Rescue worker stands tall in the face of disaster
Choi Jong-chun spent two weeks immersed in the misery and despair of earthquake-ravaged Haiti earlier this year, providing invaluable support to locals there as a rescue team leader with Korea’s National Emergency Management Agency.
He’s now ready to ship off to Chile, another country recently hit by an earthquake, if called upon.
“I will take advantage of my experience in Haiti to perform my rescue duties better if I am dispatched to Chile,” Choi said.
The 42-year-old said some of the images from Haiti are still seared in his mind. He recalled that dead bodies were all over the place when he arrived in the country.
“I was not able to get a good night’s sleep for several days after I returned to Korea because I couldn’t forget the smell and sight of those dead bodies,” Cho said.
Choi said his 25-member squad composed of rescue workers and volunteer medical personnel couldn’t even come close to covering the vast areas of destruction.
“Debris of collapsed buildings was piled on the ground everywhere you looked for about 12 kilometers [7 miles],” he said. “Since most buildings in Haiti are constructed with steel wire rather than steel bars, only one out of every 100 buildings or so was still standing. Even with rescue dogs and sensors, we weren’t able to find survivors, but we recovered 32 dead bodies.”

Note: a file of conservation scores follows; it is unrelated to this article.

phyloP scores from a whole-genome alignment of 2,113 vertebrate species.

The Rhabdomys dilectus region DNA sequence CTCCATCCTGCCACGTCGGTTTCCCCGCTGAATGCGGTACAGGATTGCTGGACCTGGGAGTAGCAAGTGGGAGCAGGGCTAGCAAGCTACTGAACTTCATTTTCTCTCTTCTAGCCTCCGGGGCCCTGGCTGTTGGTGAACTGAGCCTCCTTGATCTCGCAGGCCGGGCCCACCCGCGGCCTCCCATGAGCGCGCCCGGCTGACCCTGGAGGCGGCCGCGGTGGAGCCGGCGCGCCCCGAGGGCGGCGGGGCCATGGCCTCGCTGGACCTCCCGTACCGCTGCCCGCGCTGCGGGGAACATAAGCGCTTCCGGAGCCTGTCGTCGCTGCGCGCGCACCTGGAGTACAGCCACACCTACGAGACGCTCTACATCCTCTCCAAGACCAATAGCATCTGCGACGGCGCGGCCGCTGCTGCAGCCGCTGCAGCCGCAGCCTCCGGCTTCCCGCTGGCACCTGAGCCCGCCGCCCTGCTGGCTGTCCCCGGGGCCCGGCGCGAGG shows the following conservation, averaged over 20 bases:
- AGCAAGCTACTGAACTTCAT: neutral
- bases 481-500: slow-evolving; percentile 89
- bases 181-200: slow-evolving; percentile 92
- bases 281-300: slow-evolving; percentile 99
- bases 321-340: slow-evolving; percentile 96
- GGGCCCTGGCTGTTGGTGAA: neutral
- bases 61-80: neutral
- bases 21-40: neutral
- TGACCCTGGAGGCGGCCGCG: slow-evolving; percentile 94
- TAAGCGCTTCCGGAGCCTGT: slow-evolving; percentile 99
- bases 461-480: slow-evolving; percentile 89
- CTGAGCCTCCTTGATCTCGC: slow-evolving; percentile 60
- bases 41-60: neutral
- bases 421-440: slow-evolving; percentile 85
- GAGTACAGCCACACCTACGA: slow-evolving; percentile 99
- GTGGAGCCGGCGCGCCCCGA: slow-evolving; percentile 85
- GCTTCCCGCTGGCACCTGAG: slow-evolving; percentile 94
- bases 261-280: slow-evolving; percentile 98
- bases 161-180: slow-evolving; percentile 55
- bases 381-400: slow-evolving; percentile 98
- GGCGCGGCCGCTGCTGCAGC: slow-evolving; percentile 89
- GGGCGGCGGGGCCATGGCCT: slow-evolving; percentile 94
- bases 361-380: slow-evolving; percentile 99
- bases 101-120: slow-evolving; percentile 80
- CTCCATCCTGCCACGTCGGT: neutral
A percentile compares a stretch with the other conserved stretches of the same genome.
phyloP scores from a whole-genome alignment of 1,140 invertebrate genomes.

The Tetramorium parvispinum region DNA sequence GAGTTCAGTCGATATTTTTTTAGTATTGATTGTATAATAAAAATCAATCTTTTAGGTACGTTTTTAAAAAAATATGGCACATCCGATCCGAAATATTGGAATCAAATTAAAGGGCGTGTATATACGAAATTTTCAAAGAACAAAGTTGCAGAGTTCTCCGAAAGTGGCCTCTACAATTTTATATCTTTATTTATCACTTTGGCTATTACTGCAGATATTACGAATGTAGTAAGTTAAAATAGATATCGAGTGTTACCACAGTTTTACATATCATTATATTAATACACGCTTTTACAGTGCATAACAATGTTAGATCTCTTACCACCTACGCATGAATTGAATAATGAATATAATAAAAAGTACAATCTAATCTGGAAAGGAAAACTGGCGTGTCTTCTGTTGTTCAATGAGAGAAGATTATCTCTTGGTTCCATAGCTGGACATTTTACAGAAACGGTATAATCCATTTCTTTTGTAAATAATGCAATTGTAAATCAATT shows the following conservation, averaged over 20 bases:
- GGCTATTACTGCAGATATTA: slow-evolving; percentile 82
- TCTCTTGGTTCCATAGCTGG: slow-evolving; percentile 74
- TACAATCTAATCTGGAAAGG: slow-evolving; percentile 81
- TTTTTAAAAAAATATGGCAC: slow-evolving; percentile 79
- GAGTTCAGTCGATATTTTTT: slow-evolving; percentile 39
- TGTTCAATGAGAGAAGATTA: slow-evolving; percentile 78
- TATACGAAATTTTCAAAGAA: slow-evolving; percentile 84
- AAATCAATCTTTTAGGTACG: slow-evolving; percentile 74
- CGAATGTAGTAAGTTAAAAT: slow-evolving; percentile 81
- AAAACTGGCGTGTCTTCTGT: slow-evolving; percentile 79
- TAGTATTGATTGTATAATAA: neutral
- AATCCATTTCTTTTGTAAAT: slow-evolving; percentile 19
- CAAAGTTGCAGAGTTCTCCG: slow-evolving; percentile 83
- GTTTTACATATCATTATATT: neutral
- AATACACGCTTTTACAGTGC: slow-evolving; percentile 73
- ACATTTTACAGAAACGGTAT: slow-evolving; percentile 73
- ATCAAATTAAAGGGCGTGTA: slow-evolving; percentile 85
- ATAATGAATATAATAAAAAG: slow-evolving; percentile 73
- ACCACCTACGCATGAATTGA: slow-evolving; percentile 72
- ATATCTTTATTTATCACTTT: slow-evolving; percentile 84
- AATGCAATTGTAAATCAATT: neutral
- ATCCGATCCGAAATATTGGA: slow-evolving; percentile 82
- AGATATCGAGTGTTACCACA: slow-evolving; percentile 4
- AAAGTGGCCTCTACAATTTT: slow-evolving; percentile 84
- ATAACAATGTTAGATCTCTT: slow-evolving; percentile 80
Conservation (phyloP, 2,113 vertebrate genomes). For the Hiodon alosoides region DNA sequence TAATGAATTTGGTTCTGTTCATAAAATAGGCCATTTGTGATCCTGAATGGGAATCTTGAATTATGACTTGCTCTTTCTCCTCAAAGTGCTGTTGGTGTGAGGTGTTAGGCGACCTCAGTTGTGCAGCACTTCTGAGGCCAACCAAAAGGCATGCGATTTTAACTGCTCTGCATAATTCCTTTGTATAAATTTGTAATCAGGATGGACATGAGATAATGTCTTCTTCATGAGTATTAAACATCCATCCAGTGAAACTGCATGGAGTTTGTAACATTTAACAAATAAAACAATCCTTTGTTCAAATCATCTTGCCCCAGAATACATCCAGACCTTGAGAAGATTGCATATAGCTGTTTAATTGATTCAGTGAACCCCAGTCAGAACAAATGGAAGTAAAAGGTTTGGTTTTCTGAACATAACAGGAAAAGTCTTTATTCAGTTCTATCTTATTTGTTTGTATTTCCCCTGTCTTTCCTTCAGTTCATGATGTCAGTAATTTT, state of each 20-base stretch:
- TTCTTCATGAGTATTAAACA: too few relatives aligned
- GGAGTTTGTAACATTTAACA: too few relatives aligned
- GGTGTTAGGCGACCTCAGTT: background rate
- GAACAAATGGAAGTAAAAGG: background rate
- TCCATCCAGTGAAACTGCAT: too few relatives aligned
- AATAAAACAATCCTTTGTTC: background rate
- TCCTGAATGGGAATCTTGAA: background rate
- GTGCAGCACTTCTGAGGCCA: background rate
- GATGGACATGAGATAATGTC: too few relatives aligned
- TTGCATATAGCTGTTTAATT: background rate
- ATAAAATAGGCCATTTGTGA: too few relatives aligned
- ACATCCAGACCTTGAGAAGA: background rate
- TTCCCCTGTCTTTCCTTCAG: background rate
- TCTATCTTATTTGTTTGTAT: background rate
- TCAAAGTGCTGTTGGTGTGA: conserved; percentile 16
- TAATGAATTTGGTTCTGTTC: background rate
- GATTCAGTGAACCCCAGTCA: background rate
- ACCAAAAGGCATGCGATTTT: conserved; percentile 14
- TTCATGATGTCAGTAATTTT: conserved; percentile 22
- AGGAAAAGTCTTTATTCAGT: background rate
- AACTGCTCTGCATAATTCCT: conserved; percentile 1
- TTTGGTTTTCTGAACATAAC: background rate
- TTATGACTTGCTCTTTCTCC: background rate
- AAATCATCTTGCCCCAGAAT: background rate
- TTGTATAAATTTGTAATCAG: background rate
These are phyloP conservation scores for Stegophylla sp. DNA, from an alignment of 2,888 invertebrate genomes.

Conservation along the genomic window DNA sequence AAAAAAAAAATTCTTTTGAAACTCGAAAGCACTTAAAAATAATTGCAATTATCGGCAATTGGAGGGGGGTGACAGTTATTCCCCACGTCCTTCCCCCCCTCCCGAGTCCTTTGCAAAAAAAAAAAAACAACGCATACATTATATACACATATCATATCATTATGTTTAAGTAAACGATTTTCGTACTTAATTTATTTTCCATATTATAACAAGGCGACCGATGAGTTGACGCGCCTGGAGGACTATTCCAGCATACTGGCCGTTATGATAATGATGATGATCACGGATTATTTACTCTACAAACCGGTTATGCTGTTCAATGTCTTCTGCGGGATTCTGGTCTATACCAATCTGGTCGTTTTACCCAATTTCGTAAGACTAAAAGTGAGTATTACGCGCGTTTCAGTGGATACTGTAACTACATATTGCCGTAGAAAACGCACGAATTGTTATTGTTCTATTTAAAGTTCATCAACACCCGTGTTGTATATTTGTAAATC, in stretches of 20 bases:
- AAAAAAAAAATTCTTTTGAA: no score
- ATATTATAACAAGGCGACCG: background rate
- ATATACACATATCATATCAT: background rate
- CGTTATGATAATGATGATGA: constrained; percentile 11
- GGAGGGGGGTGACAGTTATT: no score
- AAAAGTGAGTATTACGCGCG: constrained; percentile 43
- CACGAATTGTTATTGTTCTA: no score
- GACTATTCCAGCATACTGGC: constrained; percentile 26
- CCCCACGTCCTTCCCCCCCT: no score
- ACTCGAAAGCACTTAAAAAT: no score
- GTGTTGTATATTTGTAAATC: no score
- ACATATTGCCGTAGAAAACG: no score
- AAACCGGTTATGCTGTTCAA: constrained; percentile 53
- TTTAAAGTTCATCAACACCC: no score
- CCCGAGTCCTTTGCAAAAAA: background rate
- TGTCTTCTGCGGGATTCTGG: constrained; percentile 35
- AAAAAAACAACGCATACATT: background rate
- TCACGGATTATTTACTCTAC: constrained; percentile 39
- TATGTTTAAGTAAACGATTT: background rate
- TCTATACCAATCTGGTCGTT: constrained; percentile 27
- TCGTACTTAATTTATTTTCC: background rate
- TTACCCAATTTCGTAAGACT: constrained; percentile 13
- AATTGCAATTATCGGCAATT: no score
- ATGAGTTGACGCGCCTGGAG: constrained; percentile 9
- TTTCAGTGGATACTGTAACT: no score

He recalled that a 30-year-old Haitian man said his family members were stuck under a collapsed university dormitory. Choi and other rescue members drilled some 20 meters (65 feet) into the wreckage right away. But they didn’t find anyone.
“The man grabbed our arms and burst into tears. He begged us not to leave and to keep looking for his family,” Choi said.
The weather in Haiti was so hot and humid that each rescue member had to drink more than 10 bottles of water a day.
“There was one scene where a soldier from the United States was distributing relief to local victims who were in a line stretching over 400 meters,” Choi said.
In response to some media reports that Korean rescue members lived in difficult conditions in Haiti while Korean embassy workers stayed in air-conditioned rooms and slept on mattresses, Choi said the embassy was actually very helpful and supportive.
“I just don’t know why such groundless reports were released,” he said.
By Kang Chan-ho [firstname.lastname@example.org]